Const Port version 1.2 is now finished. I added a 1.1 version to the bitbucket repository but there was only a few random features added so I didn't go through a full release announcement process. 

Version 1.2 is mainly focused around adding the ability to configure the UART settings (Baud Rate, Parity, etc.) through the COM menu. There's also a lot of other smaller features and fixes added on the side. See the changelog below for a full list of features.

The updated COM menu

The updated COM menu



  • Reformatted the COM menu to include options for Baud Rate, Num Bits, Parity mode, and Stop Bits
  • Changes to the COM menu are not applied until you press the Connect button
  • Ctrl+[1-9]  now open COM port 1-9 rather than just an index in the list of available COM ports
  • COM settings are now grouped in a single structure that can be passed around
  • Re-enabled the colorful selection for fun (4th of July?)
  • Changed the way COM ports are enumerated internally
  • Set the supported OpenGL version to 3.0. Modified the shaders to work accordingly


  • Added simple line marks. You can click on the line number gutter to add marks. Shift+click makes the marks slightly thicker.
  • Ctrl+M marks the last line received (Ctrl+Shift+M for thicker mark)
  • A readout in the status menu indicates time since last line was received
  • When text is selected the readout indicates how many characters are selected
  • Removed max size limit on the window
  • Disabled the TOPMOST option when compiled for release mode
  • Connected COM port is displayed in the window title and in the status bar

Const Port v1.0

So over the past year I've been working as a firmware developer and I've been frustrated with the lack of quality tools for tasks that I perform daily. I've toyed with the idea of making my own version of these tools but many of them are out of the scope of a one person development team.

However, I got the idea one day to make a better serial COM port reading application. I've tried using Putty, Tera Term, Real Term and many others, and they all have certain perks but each one comes with a heavy load of quirks and design problems. Most of them try hard to be an all-in-one terminal application that supports many types of text communications. Putty is a great tool if all you are doing is SSHing into a remote server, however when it comes to data stream reading it doesn't provide most of the features I would like. And some of the features I would expect of even the simplest text editor it has sacrificed at the hand of trying to be an All-In-One Application. 

So I decided to start making my own application. Since I spend most of my day reading debug output from my embedded applications it would be a huge time saver to have something that provides me with the functionality I need. And while I'm at it, it will provide a great platform for experimentation with features that I think would be fun or exciting.

I started working on it mid last week. I started by stripping the platform layer I had from my last project and some GLFW/GLEW code I had from the project before that and started creating a simple architecture. Like all of my projects recently it supports dynamically reloaded code with a clean line between application and platform layer. With OpenGL as the rendering technology we should be able to port it nicely to other platforms later, though for now it only works on windows. The whole thing is hand written, even the math functions for Matrices and Vectors are my own. The project compiles in C++ using the MSVC compiler however most of the code is written to C like standards.

After about a week of work I'm surprised how far the project has come. Much of the basic functionality came together quickly and I've even had time to add some of the nice features I've wanted to try. There's still a lot of things to be done before I can say it's releasable, however I feel like it already at a point that I can use it for real use at work.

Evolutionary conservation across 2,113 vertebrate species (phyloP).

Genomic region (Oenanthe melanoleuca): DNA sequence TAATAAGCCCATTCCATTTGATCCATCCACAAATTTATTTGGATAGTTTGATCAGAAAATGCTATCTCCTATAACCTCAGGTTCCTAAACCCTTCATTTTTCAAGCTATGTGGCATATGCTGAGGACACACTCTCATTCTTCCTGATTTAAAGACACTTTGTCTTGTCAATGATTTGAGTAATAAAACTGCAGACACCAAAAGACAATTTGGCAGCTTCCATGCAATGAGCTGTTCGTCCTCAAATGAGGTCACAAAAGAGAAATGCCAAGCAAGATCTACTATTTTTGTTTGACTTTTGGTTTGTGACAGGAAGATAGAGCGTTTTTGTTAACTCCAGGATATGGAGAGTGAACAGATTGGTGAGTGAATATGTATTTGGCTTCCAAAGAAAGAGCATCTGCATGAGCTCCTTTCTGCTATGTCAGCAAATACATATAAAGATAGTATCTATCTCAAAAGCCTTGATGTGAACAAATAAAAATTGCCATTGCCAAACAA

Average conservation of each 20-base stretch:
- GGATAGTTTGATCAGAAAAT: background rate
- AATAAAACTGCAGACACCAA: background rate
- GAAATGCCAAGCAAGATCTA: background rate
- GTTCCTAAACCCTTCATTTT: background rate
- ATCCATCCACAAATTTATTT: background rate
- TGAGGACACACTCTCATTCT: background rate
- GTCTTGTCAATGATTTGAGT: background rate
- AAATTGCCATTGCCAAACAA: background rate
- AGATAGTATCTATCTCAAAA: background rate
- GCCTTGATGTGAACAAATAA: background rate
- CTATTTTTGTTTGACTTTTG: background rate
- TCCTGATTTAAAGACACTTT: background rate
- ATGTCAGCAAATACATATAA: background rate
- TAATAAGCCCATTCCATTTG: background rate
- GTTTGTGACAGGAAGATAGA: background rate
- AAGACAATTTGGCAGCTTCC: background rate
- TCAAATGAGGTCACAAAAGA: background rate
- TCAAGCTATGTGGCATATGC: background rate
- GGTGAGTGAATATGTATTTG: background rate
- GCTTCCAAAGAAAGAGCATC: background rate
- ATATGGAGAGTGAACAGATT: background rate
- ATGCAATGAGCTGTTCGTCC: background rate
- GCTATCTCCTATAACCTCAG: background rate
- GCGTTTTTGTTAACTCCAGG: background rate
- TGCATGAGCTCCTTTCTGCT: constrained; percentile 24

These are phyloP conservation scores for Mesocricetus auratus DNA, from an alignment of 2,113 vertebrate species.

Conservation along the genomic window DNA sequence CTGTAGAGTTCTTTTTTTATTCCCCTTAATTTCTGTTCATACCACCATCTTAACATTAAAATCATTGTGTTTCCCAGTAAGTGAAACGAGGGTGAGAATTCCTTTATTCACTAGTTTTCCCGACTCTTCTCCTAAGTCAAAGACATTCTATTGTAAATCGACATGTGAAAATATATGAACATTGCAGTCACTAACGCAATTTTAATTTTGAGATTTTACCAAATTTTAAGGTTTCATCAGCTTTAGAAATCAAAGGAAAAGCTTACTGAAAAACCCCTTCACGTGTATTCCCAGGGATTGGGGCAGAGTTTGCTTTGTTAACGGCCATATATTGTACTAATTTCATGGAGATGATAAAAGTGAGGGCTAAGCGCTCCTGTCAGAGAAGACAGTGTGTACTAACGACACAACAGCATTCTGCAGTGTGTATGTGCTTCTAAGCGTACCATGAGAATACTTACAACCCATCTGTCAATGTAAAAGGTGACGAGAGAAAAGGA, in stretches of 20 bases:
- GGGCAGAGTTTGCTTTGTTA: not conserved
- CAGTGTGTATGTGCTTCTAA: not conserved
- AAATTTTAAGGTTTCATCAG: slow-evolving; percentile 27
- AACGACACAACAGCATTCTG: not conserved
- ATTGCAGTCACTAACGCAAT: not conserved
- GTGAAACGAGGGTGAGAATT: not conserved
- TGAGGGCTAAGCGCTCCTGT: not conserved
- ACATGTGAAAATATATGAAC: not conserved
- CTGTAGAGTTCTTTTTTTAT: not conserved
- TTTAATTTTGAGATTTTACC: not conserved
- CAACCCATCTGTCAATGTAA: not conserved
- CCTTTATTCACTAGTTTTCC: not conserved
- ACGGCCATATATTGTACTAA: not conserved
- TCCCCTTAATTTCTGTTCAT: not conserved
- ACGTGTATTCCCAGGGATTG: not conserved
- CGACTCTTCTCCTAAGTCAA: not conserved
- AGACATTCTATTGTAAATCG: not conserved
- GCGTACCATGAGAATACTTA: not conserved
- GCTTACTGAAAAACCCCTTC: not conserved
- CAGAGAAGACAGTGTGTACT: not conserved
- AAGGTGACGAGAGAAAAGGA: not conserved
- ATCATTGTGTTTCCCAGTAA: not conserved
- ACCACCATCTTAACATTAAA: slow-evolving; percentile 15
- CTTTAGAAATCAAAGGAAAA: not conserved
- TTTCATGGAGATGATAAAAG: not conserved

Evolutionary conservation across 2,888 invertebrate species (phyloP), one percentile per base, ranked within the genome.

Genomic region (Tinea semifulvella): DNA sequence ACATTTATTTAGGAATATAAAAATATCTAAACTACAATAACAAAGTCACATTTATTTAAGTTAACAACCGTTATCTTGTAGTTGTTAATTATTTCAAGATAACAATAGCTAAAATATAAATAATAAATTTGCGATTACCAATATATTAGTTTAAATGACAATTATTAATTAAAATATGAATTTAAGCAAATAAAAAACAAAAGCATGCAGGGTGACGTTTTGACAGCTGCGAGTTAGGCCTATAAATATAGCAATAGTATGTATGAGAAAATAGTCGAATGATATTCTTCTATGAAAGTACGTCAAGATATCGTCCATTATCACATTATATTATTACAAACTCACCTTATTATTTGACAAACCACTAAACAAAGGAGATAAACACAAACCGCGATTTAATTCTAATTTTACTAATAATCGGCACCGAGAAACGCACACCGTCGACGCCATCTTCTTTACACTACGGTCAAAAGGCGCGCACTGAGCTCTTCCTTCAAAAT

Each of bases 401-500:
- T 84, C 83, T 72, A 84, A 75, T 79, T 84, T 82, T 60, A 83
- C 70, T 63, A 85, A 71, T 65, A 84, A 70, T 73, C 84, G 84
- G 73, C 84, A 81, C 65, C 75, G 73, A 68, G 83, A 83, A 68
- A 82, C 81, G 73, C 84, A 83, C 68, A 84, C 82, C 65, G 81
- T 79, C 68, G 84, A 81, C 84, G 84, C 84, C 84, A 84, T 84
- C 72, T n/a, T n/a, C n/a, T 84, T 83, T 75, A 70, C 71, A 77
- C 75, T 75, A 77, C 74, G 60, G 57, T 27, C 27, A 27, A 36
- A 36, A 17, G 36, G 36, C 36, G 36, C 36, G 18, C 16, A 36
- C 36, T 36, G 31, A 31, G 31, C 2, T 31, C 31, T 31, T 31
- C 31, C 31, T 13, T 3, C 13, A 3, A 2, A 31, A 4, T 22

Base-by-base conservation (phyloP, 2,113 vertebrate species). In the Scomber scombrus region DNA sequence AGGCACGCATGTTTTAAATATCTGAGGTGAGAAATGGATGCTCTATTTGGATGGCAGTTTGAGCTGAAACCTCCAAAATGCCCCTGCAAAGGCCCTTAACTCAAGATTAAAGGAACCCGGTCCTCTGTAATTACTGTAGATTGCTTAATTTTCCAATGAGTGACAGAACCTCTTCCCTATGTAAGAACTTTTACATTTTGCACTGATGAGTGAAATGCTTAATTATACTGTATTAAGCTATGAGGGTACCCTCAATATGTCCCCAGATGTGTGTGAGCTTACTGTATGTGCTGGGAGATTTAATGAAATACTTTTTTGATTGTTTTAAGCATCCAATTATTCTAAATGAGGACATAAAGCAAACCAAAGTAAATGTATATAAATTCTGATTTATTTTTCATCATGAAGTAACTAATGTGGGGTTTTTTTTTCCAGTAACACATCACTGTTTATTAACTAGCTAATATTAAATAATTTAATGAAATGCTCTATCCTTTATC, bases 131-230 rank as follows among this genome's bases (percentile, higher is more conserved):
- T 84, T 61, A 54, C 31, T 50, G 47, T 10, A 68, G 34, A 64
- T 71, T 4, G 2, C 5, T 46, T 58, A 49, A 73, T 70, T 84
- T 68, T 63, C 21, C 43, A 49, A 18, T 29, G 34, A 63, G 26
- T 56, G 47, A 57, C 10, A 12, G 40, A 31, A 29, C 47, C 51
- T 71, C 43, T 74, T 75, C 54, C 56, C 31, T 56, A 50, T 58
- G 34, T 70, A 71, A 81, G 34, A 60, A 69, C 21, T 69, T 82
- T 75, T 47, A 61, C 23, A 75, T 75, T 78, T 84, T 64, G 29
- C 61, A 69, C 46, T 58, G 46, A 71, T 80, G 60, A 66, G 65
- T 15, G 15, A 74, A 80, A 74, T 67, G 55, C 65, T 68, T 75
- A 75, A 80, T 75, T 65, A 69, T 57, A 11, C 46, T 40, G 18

The name is temporary, and likely to be changed in the future

The name is temporary, and likely to be changed in the future

I figure now that it is somewhat functional I will begin releasing versions for people to download if they would like. Keep in mind that the program DOES NOT support many of the features you might expect from a finished application. For example, currently you can only open a COM port at 115200, 8n1 settings since the UI doesn't have a place for configuration yet. If you'd like to change it, you have to recompile the application. However, since I am releasing the source code you are welcome to do so. You'll have to compile with GLEW and GLFW but other than that you should be able to get it working with only some minor path tweaks to the build.bat file.

So with all that said, if you'd still like to download it and check it out you can get a windows (x64) compiled version here:

Or you can find the source code on BitBucket: 

Since the application is so unfinished I can't guarantee that I'll be able to get to any bug reports any time soon. You can still log them on bitbucket if you'd like though. I also won't accept any pull requests. However if you have any feature suggestions I'm happy to hear them, you can email me at

Sublime Text Build Tool Tutorial

So I've been busy at work doing things so I kind of have fallen off the game development wagon for the last couple months.

However, during that time I have been messing around with Sublime Text's customization options a lot. I've made some custom syntax types, custom themes, and a ton of custom plugins to add some of the features I feel like are missing from Sublime Text 3. 

So with all this time spent learning Sublime Text's systems I figured it would be a good time to make a few short tutorials about Sublime Text for those that want to make their own modifications.

The first tutorial will be about how to make your own sublime text build system. We will be walking through making the build system I use for the DirectX project I've been working on over the last year. The build tool basically just runs a build.bat file (on windows) which really does most of the heavy lifting but there are a lot of auxiliary options that can make the whole building process sublime.

So make sure you check out the new Sublime Text section on the tutorials page.

Sparse Chunk Storage

We've got a system set up now so we can store the chunks in a hash table. This, along with a lot of other modifications, allows us to add chunks easily while maintaining a quick look up of the chunk from it's position information. Also we've added the ability to raycast "into" the rooms so it's easier to edit